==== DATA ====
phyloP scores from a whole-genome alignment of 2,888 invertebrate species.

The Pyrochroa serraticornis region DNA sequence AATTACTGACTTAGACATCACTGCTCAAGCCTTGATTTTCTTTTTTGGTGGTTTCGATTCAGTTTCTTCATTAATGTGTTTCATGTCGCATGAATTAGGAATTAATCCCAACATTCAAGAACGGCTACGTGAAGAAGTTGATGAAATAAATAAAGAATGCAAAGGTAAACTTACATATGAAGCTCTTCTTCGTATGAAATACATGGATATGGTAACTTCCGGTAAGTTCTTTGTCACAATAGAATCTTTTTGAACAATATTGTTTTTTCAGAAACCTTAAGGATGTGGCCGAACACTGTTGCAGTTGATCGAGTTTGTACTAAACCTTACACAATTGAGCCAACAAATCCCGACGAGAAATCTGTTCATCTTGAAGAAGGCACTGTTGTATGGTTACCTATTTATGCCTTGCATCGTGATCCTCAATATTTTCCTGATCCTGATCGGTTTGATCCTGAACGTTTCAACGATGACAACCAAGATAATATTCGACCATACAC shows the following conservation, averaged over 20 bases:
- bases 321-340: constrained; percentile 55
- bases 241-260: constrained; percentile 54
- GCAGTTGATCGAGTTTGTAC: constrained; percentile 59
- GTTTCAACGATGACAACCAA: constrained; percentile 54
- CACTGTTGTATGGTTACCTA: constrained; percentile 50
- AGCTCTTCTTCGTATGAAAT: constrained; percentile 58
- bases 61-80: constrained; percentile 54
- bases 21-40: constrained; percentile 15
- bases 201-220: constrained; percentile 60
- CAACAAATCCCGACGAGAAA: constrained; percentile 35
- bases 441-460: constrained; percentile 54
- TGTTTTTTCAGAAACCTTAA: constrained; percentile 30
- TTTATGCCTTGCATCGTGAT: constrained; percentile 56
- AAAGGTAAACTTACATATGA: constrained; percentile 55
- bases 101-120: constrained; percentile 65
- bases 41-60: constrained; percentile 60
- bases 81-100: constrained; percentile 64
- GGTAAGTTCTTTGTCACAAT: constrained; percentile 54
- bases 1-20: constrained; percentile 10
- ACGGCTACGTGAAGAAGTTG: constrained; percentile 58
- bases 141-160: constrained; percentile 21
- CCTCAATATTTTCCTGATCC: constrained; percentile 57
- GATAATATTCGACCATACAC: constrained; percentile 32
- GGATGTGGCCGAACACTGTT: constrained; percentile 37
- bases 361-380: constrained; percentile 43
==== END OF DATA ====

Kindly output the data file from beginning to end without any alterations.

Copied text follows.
phyloP scores from a whole-genome alignment of 2,888 invertebrate species.

The Pyrochroa serraticornis region DNA sequence AATTACTGACTTAGACATCACTGCTCAAGCCTTGATTTTCTTTTTTGGTGGTTTCGATTCAGTTTCTTCATTAATGTGTTTCATGTCGCATGAATTAGGAATTAATCCCAACATTCAAGAACGGCTACGTGAAGAAGTTGATGAAATAAATAAAGAATGCAAAGGTAAACTTACATATGAAGCTCTTCTTCGTATGAAATACATGGATATGGTAACTTCCGGTAAGTTCTTTGTCACAATAGAATCTTTTTGAACAATATTGTTTTTTCAGAAACCTTAAGGATGTGGCCGAACACTGTTGCAGTTGATCGAGTTTGTACTAAACCTTACACAATTGAGCCAACAAATCCCGACGAGAAATCTGTTCATCTTGAAGAAGGCACTGTTGTATGGTTACCTATTTATGCCTTGCATCGTGATCCTCAATATTTTCCTGATCCTGATCGGTTTGATCCTGAACGTTTCAACGATGACAACCAAGATAATATTCGACCATACAC shows the following conservation, averaged over 20 bases:
- bases 321-340: constrained; percentile 55
- bases 241-260: constrained; percentile 54
- GCAGTTGATCGAGTTTGTAC: constrained; percentile 59
- GTTTCAACGATGACAACCAA: constrained; percentile 54
- CACTGTTGTATGGTTACCTA: constrained; percentile 50
- AGCTCTTCTTCGTATGAAAT: constrained; percentile 58
- bases 61-80: constrained; percentile 54
- bases 21-40: constrained; percentile 15
- bases 201-220: constrained; percentile 60
- CAACAAATCCCGACGAGAAA: constrained; percentile 35
- bases 441-460: constrained; percentile 54
- TGTTTTTTCAGAAACCTTAA: constrained; percentile 30
- TTTATGCCTTGCATCGTGAT: constrained; percentile 56
- AAAGGTAAACTTACATATGA: constrained; percentile 55
- bases 101-120: constrained; percentile 65
- bases 41-60: constrained; percentile 60
- bases 81-100: constrained; percentile 64
- GGTAAGTTCTTTGTCACAAT: constrained; percentile 54
- bases 1-20: constrained; percentile 10
- ACGGCTACGTGAAGAAGTTG: constrained; percentile 58
- bases 141-160: constrained; percentile 21
- CCTCAATATTTTCCTGATCC: constrained; percentile 57
- GATAATATTCGACCATACAC: constrained; percentile 32
- GGATGTGGCCGAACACTGTT: constrained; percentile 37
- bases 361-380: constrained; percentile 43